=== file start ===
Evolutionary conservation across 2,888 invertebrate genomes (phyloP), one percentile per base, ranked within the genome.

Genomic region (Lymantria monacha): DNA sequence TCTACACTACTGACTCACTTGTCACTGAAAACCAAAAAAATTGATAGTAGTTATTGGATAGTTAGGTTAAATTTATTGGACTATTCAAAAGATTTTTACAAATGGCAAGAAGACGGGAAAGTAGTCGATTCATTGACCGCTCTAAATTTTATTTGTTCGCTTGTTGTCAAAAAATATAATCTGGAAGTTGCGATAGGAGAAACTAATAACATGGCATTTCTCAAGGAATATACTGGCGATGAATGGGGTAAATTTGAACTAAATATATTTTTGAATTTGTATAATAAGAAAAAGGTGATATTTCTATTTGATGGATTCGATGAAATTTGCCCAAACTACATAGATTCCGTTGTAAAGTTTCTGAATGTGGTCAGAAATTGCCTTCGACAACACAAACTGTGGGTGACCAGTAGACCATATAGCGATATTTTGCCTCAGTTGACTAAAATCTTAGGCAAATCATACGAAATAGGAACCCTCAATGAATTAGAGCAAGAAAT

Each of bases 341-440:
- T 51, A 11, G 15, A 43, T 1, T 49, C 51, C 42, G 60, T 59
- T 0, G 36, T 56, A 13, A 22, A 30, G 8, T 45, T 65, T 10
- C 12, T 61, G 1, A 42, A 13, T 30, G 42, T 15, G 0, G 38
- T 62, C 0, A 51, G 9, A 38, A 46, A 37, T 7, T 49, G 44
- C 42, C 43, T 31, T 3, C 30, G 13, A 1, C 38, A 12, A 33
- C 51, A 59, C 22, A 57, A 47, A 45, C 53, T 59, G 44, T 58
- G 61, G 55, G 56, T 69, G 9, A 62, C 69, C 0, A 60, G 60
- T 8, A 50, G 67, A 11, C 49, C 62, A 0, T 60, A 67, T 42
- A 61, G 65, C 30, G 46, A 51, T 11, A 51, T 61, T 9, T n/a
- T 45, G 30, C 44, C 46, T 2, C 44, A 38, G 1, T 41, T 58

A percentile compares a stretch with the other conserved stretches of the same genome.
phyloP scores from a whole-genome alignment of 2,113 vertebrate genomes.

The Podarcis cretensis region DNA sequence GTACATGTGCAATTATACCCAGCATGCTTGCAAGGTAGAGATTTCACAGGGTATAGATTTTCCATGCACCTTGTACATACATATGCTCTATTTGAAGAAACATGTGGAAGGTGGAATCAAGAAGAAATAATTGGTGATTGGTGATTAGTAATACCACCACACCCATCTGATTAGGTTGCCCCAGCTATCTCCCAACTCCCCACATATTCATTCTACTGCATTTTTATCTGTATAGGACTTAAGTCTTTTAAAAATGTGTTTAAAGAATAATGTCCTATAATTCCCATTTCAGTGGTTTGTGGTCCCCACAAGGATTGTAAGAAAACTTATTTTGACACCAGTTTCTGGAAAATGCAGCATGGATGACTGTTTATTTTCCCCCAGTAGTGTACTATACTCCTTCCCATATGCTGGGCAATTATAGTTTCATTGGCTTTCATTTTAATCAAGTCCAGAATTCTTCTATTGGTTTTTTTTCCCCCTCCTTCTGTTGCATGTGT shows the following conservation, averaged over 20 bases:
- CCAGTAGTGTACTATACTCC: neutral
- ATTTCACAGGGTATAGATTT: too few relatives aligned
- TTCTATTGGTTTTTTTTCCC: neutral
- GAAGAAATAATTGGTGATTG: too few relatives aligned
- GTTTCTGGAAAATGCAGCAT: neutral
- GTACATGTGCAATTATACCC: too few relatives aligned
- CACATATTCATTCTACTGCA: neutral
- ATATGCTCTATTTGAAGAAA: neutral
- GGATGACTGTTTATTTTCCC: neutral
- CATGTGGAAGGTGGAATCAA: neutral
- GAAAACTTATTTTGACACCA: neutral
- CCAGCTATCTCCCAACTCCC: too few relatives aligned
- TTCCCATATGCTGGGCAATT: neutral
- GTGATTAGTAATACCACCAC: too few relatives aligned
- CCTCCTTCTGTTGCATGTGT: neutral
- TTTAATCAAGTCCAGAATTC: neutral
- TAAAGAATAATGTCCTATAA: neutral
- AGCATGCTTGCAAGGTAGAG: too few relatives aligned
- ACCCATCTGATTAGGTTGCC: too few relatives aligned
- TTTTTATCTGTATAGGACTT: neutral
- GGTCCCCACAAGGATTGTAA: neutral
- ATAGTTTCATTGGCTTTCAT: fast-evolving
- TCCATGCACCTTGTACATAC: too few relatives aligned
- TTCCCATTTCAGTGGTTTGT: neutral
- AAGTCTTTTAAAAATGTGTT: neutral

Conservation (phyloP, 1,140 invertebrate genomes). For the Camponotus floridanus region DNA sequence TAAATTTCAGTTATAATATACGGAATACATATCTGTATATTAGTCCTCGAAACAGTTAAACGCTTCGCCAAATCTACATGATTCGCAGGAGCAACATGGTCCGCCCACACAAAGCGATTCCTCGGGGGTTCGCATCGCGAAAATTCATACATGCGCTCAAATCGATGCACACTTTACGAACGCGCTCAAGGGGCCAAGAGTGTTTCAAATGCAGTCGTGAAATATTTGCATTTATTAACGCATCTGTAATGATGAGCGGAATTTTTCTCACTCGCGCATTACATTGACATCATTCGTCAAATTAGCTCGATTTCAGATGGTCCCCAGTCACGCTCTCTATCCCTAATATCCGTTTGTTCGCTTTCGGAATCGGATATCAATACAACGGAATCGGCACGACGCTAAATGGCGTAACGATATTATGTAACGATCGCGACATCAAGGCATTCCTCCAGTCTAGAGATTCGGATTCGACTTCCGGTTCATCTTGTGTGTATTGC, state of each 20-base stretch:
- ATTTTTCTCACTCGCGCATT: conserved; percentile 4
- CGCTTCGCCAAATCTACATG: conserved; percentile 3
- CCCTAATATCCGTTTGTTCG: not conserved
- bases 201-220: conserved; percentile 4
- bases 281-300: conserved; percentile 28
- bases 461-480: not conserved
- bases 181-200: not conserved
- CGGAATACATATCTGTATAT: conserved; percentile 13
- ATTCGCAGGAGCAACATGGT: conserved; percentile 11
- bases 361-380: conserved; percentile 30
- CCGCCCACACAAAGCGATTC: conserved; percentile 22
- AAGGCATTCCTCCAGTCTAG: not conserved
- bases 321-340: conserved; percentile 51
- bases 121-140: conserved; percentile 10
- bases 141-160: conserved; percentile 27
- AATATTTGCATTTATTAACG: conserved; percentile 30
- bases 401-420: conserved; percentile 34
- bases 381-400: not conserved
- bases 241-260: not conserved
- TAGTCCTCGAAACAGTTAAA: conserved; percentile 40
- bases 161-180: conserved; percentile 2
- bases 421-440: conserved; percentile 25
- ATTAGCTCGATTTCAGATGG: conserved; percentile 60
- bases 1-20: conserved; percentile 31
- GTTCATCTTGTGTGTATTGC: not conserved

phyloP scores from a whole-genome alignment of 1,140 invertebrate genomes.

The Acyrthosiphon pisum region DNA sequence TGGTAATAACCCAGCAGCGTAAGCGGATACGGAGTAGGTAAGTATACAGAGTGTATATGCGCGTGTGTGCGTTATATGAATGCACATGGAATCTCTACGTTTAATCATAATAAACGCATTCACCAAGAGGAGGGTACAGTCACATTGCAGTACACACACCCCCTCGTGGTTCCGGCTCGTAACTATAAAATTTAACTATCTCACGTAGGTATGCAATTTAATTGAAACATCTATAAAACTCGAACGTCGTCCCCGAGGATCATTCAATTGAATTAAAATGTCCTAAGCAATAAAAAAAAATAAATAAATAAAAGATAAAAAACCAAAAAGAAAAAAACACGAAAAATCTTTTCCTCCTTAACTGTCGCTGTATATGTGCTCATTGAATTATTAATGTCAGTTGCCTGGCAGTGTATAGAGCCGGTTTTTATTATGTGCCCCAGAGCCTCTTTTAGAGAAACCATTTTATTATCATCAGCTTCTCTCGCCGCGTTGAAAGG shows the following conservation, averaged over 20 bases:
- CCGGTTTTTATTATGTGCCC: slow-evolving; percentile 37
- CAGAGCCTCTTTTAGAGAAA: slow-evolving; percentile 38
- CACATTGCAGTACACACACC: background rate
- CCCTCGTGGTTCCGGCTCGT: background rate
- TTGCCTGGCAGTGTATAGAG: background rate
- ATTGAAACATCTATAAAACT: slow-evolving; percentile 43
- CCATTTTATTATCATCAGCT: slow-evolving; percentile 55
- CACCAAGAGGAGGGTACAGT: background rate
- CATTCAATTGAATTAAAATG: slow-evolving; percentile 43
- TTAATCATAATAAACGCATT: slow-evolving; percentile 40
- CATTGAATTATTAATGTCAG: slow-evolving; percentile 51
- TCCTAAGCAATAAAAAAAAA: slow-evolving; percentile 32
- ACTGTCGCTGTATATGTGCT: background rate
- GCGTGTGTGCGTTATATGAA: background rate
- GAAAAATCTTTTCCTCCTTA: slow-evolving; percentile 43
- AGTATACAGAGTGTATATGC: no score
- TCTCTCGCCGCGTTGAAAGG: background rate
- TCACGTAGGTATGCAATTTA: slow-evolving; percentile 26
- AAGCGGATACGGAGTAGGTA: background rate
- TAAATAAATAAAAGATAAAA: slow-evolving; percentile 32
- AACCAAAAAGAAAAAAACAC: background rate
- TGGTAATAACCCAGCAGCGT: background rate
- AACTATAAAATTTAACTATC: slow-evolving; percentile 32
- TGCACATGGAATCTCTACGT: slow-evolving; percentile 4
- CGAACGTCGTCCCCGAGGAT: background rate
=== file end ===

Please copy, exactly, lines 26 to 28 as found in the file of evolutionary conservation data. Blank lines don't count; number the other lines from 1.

- CATGTGGAAGGTGGAATCAA: neutral
- GAAAACTTATTTTGACACCA: neutral
- CCAGCTATCTCCCAACTCCC: too few relatives aligned